Making diabetes care more culturally safe

Diabetes Australia Aboriginal and Torres Strait Islander Engagement Team, Chris Lee and Grace Ward. Photo Supplied.

Gulumerridjin Traditional Custodian and Karrajarri man Christopher Lee is taking action to support and empower Aboriginal and Torres Strait Islander people living with Diabetes.

Manager of Aboriginal and Torres Strait Islander Engagement at Diabetes Australia, Lee was diagnosed with Type 2 Diabetes in 2014.

“It was an absolute struggle to try and find out anything about my condition or any information or resources that related to me and my lived experience as an Aboriginal person,” Lee said.

“I was diagnosed around 2014 out in Toowoomba. I went in for the Deadly Choices check, then they rang me back and said doctor needs to see you.

“I rock up and he tells me I have Type 2 Diabetes. I had no idea what it was, was it poor lifestyle choice? Was my upbringing wrong?”

Now, seven years on, Lee has a lot more knowledge around Diabetes but has faced ignorance and adversity.

“We are genetically predisposed to getting Diabetes,” he said.

“I went through four or five different Aboriginal Medical Services in southeast Queensland. In one of them, the doctor said it was my fault, I had made poor lifestyle choices and brought it on myself.”

Researching on the internet and sifting through resources, it wasn’t until Lee got to yarn with a friend did he find confidence.

“It wasn’t until I found a brother that we got to sit and yarn. We spoke about his Type 2 Diabetes and what I needed to know,” he said.

“A yarning conversation with someone I respected, someone I trusted, and in a language I understood. From that point, I had a basic understanding and through talking with some fantastic health professionals, I’ve built up the trust to ask why this happens.”

Before his time with Diabetes Australia, Lee was working in the prison system in Queensland.

“It was a massive change, working in the prison system with a lot of mob in there. I was working as a custodial officer then I went to a cultural liaison officer role,” he said.

“I was mixing with the mob, I had worked on the Royal Commission into Child Abuse, so I was aware of a lot of the intergenerational trauma.

“I then landed in this corporate environment that was so different, it was full of non-Indigenous people and I was like, what have I gotten myself into?”

Coming into the organisation as the first Aboriginal person in a senior executive role in 30 years, Lee had big goals to achieve.

“All of our resources we had as an organisation that targeted Aboriginal and Torres Strait Islander people living with Diabetes weren’t working. The language didn’t work, there was a one-size-fits-all approach,” he said.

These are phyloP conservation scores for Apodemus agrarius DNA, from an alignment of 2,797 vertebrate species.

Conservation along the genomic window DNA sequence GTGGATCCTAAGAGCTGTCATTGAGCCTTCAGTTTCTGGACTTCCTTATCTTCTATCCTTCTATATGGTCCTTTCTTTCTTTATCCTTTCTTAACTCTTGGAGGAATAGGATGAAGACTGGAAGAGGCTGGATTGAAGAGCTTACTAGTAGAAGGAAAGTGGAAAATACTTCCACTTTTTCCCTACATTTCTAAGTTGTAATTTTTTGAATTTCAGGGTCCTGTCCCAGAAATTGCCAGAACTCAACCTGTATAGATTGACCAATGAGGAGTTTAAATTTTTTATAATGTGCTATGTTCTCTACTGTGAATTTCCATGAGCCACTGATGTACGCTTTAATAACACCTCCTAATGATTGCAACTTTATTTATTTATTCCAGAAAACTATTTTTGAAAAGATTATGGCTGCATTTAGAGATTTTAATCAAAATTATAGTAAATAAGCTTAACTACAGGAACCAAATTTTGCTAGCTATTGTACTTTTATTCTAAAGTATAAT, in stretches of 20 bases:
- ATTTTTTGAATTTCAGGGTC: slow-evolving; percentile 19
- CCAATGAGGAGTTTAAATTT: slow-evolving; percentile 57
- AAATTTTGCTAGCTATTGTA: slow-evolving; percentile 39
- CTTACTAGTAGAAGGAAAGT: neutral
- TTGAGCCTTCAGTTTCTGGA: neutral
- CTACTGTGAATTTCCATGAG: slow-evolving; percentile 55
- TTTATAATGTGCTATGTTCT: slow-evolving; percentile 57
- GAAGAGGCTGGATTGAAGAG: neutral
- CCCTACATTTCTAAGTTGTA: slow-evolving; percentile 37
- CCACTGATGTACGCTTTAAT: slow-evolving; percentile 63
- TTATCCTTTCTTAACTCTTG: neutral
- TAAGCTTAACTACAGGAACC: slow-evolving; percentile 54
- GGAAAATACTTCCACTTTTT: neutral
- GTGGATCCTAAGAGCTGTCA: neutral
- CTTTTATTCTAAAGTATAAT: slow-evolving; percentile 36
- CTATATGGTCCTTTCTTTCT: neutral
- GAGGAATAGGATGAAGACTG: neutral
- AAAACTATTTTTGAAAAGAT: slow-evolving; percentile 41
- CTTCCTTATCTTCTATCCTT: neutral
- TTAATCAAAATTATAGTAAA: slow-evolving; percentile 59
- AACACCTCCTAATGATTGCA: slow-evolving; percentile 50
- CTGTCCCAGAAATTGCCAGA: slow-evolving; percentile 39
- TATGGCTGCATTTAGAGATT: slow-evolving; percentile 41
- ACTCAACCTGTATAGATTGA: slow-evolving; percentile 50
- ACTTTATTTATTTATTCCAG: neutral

“Language is exclusive, if you don’t understand the language you are excluded from that conversation.

“A lot of mob, and I certainly did in the early days, lacked the language to ask my doctor what was going on.”

“A lot of the work I have been going in the last few years is ensuring that we have some culturally and linguistically appropriate resources for mob.”

Making big moves, Diabetes Australia released their Back on Track campaign after COVID-19 which encouraged people to re-prioritise their health.

“During COVID, we have research to say that a lot of people with Diabetes, particularly the Aboriginal and Torres Strait Islander community, were disengaged from their healthcare. In the early days, all the information was panic. A lot of people weren’t going out, weren’t engage with healthcare or medication,” Lee said.

“Our latest campaign, Back on Track, is around getting people back on track with their health, including their mental health which is so important.”

In 2021, Diabetes Australia is continuing their commitment to supporting Aboriginal and Torres Strait Islander people living with Diabetes.

“We’re working with Menzies School of Health Research … they have done research that shows … our rates of Type 2 Diabetes and Gestation Diabetes are the highest in the world. We’re looking at doing language translation for those communities,” said Lee.

“We’re not a clinical or research organisation, we are advocacy. We need to own the Aboriginal and Torres Strait Islander resource space.”

“We have entry level resources we’re developing which is yarning on Country talking about Diabetes and we’re backing that up with animation and language resources.”

Lee has worked to ensure that Aboriginal and Torres Strait Islander voices are a priority in Diabetes advocacy.

“I look at a pathway that is informed by my culture, my family, my community, connections and networks I make in the Aboriginal Health community and look at this knowing it is simple what we need to do. We just need the backing and the budget to implement these things,” he said.

“Looking just at Diabetes was too narrow of a focus, we needed to look at mental health, intergenerational trauma, poverty, other social determinants. These [are] all … specific and research impacts on why our mob have developed such high levels of Diabetes.”

Find out more about Diabetes Australia here:

By Rachael Knowles

WARNING: Aboriginal and Torres Strait Islander peoples should be aware this site contains references to people who have died.